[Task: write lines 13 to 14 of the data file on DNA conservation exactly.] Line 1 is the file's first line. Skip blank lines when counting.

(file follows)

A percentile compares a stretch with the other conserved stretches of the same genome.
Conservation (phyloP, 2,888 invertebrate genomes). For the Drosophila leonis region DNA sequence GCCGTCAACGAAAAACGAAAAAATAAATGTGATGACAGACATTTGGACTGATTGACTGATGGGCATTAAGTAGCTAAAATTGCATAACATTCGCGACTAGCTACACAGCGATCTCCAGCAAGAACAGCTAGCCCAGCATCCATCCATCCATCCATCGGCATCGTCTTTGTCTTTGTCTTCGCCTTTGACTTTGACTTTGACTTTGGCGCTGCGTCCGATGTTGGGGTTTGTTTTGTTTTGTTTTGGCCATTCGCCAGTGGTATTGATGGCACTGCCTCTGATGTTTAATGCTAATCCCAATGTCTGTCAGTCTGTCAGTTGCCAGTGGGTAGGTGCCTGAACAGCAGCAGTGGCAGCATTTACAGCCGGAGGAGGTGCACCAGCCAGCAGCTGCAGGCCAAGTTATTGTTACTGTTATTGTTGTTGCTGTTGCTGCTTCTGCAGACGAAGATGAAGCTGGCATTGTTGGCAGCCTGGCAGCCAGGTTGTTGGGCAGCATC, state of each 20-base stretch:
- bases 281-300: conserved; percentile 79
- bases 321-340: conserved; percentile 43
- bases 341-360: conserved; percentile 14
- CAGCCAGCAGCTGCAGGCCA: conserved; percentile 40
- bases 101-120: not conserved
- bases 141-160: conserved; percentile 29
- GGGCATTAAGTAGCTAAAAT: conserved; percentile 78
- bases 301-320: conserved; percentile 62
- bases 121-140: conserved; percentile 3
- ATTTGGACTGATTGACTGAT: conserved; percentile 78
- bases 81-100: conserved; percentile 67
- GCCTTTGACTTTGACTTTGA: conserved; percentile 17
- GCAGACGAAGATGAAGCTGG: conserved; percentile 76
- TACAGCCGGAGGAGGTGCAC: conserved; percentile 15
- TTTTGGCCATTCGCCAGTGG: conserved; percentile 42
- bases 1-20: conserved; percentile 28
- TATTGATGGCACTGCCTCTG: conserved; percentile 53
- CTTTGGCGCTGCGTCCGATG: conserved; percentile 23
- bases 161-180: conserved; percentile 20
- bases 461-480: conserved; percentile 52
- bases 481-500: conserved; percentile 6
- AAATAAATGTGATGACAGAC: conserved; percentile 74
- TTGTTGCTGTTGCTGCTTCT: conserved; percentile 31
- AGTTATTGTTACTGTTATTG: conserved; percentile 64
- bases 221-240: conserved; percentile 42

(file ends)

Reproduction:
- bases 81-100: conserved; percentile 67
- GCCTTTGACTTTGACTTTGA: conserved; percentile 17